Naturally leavened Naples-style pies with natural wine from Italy take the podium in this Singapore neighborhood pizzeria that opens only three times a week for dinner. Founder Mason Lim uses wild yeast to create light, soft and aerated doughs with more complex flavors. Striking wine labels include indigenous expressions such as a Sicilian Frank Cornelissen from the volcanic soils of Mount Etna and a Damiano Ciolli Silene Cesanese Superiore DOC 2019 made with a Cesanese grape varietal commonly used in ancient Roman winemaking.
Le Bon Funk
Another popular favorite in Singapore, the three-year-old natural-wine restaurant located in the trendy Club Street hood pokes fun at the stereotypical misconception of funky profiles. It is constantly updating its list of labels, which showcase diverse styles, unique terroirs and lesser-known vinification methods. Chef-owner Keirin Buck works with head sommelier Jos Kjer to match fine-casual fare such as house-cured charcuterie, beef tongue sandwiches and whole heritage chickens with vibrant, often family-owned discoveries such as a juicy and aromatic Alsatian orange by a young winemaker.
If you’re looking for the most diverse array of natural wine in Singapore, Rebel Rebel might be your spot. Its moniker attests to its non-conventional streak, so does its 200-plus-label trove of bold terroir-driven selections produced in small quantities. There’re accessible and mid-range bottles as well as unicorns by elusive winemakers such as Eishi Okamoto’s Beau Paysage Tsugane “a hum” skin-contact white wine, which is produced in Japan’s Yamanashi valley using organic farming methods despite the country’s complicated climate.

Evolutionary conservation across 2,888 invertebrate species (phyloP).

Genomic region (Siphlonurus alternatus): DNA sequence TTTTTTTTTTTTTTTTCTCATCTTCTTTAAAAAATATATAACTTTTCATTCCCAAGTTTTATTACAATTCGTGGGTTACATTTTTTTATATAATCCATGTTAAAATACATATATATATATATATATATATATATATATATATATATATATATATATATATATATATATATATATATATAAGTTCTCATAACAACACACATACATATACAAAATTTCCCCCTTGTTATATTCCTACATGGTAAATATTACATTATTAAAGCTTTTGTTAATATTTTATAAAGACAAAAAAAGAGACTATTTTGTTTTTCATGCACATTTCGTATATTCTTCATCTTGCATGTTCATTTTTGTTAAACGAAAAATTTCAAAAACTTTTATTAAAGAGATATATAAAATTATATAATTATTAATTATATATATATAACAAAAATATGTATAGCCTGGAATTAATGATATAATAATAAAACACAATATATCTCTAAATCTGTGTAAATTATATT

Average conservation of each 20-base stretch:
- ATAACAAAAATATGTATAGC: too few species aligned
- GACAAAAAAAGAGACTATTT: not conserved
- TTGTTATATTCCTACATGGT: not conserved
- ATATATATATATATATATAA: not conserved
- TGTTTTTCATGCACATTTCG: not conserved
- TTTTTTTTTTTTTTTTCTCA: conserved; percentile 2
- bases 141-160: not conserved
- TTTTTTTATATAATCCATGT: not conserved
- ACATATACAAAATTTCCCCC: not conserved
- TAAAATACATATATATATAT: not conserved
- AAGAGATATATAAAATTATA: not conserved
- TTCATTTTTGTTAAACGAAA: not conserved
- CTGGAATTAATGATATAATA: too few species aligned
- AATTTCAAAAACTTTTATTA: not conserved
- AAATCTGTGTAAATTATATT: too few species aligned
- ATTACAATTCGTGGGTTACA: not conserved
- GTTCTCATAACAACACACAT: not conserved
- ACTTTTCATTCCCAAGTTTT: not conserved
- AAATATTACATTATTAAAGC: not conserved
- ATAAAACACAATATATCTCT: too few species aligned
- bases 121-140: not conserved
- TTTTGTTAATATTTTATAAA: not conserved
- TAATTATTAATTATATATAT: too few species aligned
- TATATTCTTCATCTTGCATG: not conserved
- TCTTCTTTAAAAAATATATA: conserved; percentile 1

Acknowledged as the OG of natural wine spots in Singapore, four-year-old RVLT — short for revolution — still has a loyal following that digs its great food and natural wines week after week. The wine list is a wall of empty bottles with labels catering to a variety of tastes. “We want everyone who comes to have an open mind, discover something different and enjoy what they like,” says co-founder Ian Lim. Their new menu is rooted in a slow-fermenting sourdough and informed by Asian influences. Think kangaroo tartare dry-aged in-house and a French sole fillet served in a classic sauce Vierge and accented with honey-fermented lemongrass, chili and paprika.
You have to hand it to the progressive team at this beloved Michelin-starred Cantonese restaurant in The Ritz-Carlton, Millenia Singapore (named one of the top 5 hotels in Singapore) for creating an accessible pairing menu that even the uninitiated can enjoy. Summer Pavilion’s five-course lunch pairs four labels with such dishes as dim sum, smoked farm chicken and Hokkien-style fried rice. The journey is pleasant and meaningful: a friendly and crisp Austrian beauty opens the meal followed by a Chilean gem with a beguiling nose of pears and peaches and an unusual Austrian orange wine made in the style of a red. The closing 2019 Australian Ochota Barrels red may well be the last of its batch after the passing of its founder last year. “We wanted the wines to be unique and clean tasting for our guests to have a memorable experience,” says the hotel’s beverage manager Konstantin Nemolochnyi. “We also want to share the stories of these wine producers.” They’re juicy tales, indeed.
If this has you thirsting for more info directly from three organic and biodynamic winemakers from around the world, join the Travel+Leisure Southeast Asia All-Natural Blind Wine Tasting on October 2.